Potter has since gone on to become a billionaire author, now rumored to be richer than the queen of England and is the patron of innumerable charities . “The knowledge that you have emerged wiser and stronger from setbacks means that you are, ever after, secure in your ability to survive. You will never truly know yourself or the strength of your relationships , until both have been tested by adversity. Such knowledge is a true gift, for all that is painfully won and it has been worth more to me than any qualification I ever earned…..”.
Potter spoke at length on the other subject of her address-imagination, which, in its more transformative and revelatory capacity is the power that enables us to empathize with humans whose experiences we have never shared. The writer referred repeatedly to her experiences at the research department of Amnesty International’s London headquarters where her job brought her in touch, repeatedly with the horrors of the torture , trials and executions , kidnapping and rapes in totalitarian regimes.
“Everyday , I saw more evidence about the evils humankind will inflict on their fellow humans to gain or maintain power and yet, I also learned more about human goodness at Amnesty International than I had ever known before”, Rowling said, referring to the thousands of volunteers who work collectively, ceaselessly, through Amnesty to save people they neither know nor will ever meet. ”Unlike any other creature on this planet, humans can learn and understand , without having experienced. They can think themselves into other people’s minds, imagine themselves into other people’s places”.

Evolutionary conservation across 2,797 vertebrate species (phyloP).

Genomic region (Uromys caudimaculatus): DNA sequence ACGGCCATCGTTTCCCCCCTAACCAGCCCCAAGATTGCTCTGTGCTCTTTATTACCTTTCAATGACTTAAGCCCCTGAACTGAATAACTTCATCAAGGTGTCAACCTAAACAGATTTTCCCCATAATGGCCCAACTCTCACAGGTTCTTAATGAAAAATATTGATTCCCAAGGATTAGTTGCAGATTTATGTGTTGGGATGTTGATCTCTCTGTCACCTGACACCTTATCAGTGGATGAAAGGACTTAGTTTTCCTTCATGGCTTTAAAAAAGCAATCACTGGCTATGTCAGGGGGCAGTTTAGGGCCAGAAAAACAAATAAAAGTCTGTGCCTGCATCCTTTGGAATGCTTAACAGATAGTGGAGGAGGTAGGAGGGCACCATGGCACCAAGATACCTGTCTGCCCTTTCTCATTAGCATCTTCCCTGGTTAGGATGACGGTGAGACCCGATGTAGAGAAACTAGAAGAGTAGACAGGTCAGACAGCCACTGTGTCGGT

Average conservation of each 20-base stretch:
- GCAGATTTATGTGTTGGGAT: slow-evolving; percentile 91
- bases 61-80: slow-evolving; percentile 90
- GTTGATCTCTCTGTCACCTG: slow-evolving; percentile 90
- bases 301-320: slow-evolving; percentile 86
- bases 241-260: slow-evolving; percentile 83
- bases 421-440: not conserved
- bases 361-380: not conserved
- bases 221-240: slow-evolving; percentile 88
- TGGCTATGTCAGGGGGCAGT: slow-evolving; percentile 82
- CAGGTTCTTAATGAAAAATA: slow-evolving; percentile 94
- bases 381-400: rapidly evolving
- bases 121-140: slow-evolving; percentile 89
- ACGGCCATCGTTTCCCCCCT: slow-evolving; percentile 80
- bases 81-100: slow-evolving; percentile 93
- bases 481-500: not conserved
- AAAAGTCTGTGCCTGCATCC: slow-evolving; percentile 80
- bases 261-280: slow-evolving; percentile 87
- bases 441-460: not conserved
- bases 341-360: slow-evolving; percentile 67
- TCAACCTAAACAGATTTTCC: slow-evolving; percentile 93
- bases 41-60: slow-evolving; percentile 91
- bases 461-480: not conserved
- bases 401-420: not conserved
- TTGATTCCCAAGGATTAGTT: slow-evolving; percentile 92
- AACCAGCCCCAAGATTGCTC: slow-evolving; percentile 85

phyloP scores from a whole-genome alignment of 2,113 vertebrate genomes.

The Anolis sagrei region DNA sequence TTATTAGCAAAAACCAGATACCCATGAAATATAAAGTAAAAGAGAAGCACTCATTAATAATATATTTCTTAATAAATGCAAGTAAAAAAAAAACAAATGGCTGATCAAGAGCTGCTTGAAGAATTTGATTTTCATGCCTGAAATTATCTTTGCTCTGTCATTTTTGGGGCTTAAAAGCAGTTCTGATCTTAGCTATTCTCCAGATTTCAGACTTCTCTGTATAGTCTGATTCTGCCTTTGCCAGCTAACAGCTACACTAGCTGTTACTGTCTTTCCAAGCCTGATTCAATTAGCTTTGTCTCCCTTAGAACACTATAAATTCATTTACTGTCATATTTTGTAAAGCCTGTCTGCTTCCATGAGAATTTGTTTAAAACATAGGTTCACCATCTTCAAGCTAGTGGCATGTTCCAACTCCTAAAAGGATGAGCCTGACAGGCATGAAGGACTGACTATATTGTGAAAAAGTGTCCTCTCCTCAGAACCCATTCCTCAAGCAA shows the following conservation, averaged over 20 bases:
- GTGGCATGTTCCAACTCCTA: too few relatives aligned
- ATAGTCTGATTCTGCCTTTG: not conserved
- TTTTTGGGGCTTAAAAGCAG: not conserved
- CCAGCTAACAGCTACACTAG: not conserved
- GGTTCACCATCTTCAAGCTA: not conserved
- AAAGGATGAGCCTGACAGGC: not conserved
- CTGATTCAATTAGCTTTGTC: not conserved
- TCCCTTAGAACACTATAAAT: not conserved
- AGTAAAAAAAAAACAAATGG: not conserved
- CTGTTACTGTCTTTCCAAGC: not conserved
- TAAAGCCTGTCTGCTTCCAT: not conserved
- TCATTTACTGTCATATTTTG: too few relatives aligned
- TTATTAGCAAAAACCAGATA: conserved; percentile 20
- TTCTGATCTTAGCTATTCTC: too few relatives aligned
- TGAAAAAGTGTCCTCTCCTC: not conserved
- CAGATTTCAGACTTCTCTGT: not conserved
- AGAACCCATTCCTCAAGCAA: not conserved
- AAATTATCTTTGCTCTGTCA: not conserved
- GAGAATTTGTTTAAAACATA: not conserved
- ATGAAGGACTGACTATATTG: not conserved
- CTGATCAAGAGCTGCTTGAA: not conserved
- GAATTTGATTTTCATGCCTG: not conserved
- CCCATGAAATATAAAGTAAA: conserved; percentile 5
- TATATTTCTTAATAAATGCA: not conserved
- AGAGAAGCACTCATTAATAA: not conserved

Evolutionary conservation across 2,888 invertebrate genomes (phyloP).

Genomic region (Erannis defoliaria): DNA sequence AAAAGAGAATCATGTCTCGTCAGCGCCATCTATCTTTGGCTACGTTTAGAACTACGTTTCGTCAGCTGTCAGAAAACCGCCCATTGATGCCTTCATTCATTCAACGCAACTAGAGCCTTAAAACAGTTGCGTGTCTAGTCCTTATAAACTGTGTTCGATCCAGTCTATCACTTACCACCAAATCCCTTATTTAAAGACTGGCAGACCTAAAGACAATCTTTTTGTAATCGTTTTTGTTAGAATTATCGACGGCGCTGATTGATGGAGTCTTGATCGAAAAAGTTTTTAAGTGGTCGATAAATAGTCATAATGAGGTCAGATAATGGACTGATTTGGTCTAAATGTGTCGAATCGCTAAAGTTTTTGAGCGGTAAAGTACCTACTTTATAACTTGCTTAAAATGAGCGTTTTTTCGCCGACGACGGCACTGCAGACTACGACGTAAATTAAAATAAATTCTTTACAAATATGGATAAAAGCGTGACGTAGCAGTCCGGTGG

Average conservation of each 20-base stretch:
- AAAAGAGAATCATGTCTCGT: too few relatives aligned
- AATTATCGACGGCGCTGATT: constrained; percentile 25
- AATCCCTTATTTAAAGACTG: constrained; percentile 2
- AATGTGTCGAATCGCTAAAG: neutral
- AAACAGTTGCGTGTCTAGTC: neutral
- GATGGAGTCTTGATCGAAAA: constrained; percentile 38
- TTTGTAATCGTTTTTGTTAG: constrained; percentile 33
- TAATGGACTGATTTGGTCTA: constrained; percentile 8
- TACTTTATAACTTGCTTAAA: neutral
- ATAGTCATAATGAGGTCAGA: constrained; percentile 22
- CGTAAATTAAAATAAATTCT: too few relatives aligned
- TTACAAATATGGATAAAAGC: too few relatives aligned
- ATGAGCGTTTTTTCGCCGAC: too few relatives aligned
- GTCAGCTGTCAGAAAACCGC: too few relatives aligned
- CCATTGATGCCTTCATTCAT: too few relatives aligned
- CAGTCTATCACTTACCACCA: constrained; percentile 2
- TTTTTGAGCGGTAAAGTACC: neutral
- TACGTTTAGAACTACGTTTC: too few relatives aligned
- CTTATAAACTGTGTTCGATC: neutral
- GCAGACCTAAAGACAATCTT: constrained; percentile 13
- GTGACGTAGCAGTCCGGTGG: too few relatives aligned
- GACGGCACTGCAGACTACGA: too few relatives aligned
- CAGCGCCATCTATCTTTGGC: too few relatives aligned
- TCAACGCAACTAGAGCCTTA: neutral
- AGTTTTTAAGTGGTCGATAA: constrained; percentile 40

Rowling made a strong, case for participation for the good of humanity. “Choosing to live in narrow spaces can lead to a form of mental agoraphobia and that brings its own terrors. I think the wilfully unimaginative see more monsters. They are often more afraid. What is more, those who choose not to empathize also end up enabling real monsters. For without ever committing an act of outright evil ourselves, we collude with it , through our own apathy”.
The author ended her address to the gathering with an impassioned call to Harvard’s grads of 2008 to use their influence and status to raise their voice on behalf of those who do not have a voice, identify with not just the powerful but the powerless . She urged them to imagine themselves into the lives of the disadvantaged . “We do not need magic to change the world, we carry all the power we need inside ourselves already: we have the power to imagine better,” she said.
Rowling’s 21-minute address was met, as expected , with a standing ovation. Yet, there were those who went back disappointed from the event. Dozens of children who arrived in their Sunday best, clutching copies of their favourite Harry Potter books tucked safely under their arms, did not even make it to the steps of the podium where she made her address. Security personnel threw an impenetrable cordon and did not allow for any autographs to be signed or photographs to be taken.